The HBO phenomenon “Game of Thrones” wrapped up its seventh season Sunday, leaving its audience with a plethora of questions that have led to numerous theories about the eighth and final season.
The season finale only focused on four major events: the discussion of a truce between Daenerys Targaryen and Cersei Lannister, the surprise trial of Petyr Baelish, the truth about Jon Snow and the white walkers entering Westeros. Jaime Lannister finally broke free from Cersei’s metaphorical chains and left King’s Landing. Petyr Baelish, better known as “Littlefinger,” paid for his unhealthy scheming and betrayal, and Arya Stark satisfyingly acted as his executioner. Jon Snow was born as Aegon Targaryen to Rhaegar Targaryen, Daenerys’ brother, and Lyanna Stark, Ned Stark’s sister; this also means that Daenerys is Jon’s aunt and that Jon is the true heir to the Iron Throne– not Daenerys. Finally and most importantly, winter has officially come to Westeros, with the Night King and his army and dragon marching past the wall to wherever hell is supposed to freeze over first.
Many fan theories that have surfaced have to do with Bran Stark. Anyone who watches the show knows that Bran is the Three-Eyed Raven, but neither the characters in the show nor the audience really knows what that means. According to the Los Angeles Times’ article “most believable GOT fan theories,” four out of seven of the theories have to do with Bran and his ability to see everything. One of the theories that I think could be true is that Bran went back in time to become the Three- Eyed Raven, meaning that the old man who taught Bran past the wall was really just old Bran mentoring young Bran. Another one that is very convincing is that Bran drove the Mad King crazy trying to warn him about the white walkers; Bran told him to burn them all, in which the king misunderstood and started burning all his people instead.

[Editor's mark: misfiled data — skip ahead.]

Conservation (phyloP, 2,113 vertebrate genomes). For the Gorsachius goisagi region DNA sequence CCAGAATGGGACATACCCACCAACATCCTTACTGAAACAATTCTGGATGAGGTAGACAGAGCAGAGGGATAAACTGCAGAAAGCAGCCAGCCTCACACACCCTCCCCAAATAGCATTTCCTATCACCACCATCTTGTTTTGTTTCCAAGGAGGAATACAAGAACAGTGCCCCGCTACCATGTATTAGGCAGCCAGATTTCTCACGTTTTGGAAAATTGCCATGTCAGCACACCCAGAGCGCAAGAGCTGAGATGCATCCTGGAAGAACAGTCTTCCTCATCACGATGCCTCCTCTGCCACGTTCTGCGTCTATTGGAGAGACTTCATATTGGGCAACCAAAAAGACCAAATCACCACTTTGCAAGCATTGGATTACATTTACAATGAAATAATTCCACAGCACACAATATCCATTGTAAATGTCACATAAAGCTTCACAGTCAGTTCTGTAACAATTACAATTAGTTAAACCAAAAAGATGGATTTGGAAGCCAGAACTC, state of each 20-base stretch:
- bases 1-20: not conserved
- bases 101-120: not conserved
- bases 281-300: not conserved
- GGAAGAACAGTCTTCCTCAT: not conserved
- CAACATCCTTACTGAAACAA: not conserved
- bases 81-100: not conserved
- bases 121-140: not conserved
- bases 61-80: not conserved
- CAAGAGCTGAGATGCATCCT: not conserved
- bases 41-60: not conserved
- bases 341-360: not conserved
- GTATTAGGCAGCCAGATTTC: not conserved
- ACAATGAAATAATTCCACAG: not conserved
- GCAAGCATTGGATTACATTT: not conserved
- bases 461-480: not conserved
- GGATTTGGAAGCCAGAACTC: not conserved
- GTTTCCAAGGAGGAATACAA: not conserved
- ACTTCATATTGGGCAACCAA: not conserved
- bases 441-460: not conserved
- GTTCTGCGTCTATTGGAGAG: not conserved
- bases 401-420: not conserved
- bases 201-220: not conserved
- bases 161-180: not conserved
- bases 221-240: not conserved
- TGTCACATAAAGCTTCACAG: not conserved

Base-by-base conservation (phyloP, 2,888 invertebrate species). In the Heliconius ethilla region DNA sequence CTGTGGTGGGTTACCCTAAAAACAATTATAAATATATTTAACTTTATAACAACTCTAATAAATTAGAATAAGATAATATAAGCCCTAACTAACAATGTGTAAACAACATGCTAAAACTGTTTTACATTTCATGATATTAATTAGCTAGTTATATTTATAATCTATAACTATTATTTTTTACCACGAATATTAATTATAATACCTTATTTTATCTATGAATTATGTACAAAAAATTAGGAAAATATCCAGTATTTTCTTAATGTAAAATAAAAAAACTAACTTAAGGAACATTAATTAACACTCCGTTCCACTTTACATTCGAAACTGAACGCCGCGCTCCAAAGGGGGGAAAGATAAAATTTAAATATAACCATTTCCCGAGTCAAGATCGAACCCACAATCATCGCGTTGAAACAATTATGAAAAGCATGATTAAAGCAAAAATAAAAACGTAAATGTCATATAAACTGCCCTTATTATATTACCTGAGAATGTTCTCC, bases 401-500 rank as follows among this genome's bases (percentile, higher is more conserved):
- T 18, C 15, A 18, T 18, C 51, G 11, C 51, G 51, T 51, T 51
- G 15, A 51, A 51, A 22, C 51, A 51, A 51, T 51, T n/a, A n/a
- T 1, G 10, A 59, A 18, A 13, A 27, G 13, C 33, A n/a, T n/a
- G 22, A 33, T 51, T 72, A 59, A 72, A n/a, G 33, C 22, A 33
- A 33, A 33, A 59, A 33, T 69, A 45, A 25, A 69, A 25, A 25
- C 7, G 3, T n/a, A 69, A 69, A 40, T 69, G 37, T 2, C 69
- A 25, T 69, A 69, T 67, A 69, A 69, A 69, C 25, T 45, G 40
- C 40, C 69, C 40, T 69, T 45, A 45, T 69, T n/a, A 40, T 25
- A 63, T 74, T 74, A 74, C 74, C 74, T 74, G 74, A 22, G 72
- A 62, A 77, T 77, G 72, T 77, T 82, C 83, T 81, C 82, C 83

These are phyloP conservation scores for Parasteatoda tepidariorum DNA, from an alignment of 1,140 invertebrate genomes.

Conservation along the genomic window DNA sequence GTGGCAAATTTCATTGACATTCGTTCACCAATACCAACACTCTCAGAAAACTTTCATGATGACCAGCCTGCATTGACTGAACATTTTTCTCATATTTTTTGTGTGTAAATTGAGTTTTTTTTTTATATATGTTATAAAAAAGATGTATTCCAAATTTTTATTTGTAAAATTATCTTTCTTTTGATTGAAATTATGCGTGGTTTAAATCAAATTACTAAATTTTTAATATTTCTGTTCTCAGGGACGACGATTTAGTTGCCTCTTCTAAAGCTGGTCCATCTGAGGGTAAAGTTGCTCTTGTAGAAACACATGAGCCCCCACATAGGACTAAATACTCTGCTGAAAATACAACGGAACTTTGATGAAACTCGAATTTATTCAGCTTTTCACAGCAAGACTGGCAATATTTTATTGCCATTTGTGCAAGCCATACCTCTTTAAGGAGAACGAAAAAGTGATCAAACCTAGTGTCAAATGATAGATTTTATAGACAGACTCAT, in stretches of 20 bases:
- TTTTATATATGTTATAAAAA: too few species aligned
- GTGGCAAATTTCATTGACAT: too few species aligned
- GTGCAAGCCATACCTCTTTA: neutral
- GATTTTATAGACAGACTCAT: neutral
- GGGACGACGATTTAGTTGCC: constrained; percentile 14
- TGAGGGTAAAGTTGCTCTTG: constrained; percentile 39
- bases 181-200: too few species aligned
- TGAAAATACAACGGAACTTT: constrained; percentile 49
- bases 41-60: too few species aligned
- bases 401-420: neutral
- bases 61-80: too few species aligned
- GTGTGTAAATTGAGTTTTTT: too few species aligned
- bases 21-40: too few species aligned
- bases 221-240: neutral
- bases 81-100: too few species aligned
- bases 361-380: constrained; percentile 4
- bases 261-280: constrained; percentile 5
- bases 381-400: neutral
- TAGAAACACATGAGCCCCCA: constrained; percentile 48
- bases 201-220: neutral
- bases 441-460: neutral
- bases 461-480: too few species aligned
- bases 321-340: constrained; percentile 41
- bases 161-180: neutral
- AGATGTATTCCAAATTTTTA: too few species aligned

Although I do believe that there is definitely more to see from Bran and his abilities, there are way too many theories that don’t make enough sense to even consider. One of the most popular of these is that Bran is the Night King. I don’t see this theory making that much sense with that the Night King is coming into Westeros to potentially annihilate its people— for what reason? I don’t know. However, I do think that Bran and the Night King have some sort of connection. Perhaps the Night King was a Stark or the Three-Eyed Raven at some point.
Another compelling theory is the one about young Cersei and her fortune teller, Maggy the Frog. In episode five of season one, Maggy tells Cersei that she will marry the king and be queen “for a time” until a “younger, more beautiful [woman] will cast [her] down and take all that [she] holds dear.” Maggy also tells her that the king will have 20 children while Cersei will only have three who will wear golden crowns. In the book, though, Maggy adds to the prophecy, suggesting that her “valonqar,” or “little brother” in High Valyrian, will kill her: “And when your tears have drowned you, the valonqar shall wrap his hands about your pale white throat and choke the life from you.” If the show incorporates this last part of the prophecy, I can definitely see Jaime killing her, especially since he basically broke up with her in the finale.
As for me, I am looking forward to Jon’s reaction to his ancestry and how the writers are going to include Jon and Dany’s new relationship in the storyline. I also hope to see some character reunions (particularly between Arya and Jon and Sam and Jon,) and I am absolutely excited for the Great War and some major dragon battles.
While the season eight premiere date hasn’t been set, it is estimated that the show will return in 2019 since the cast will start filming this October. There will be six episodes, almost half the amount as seasons past, but they will all be 80 minutes instead of 60 minutes.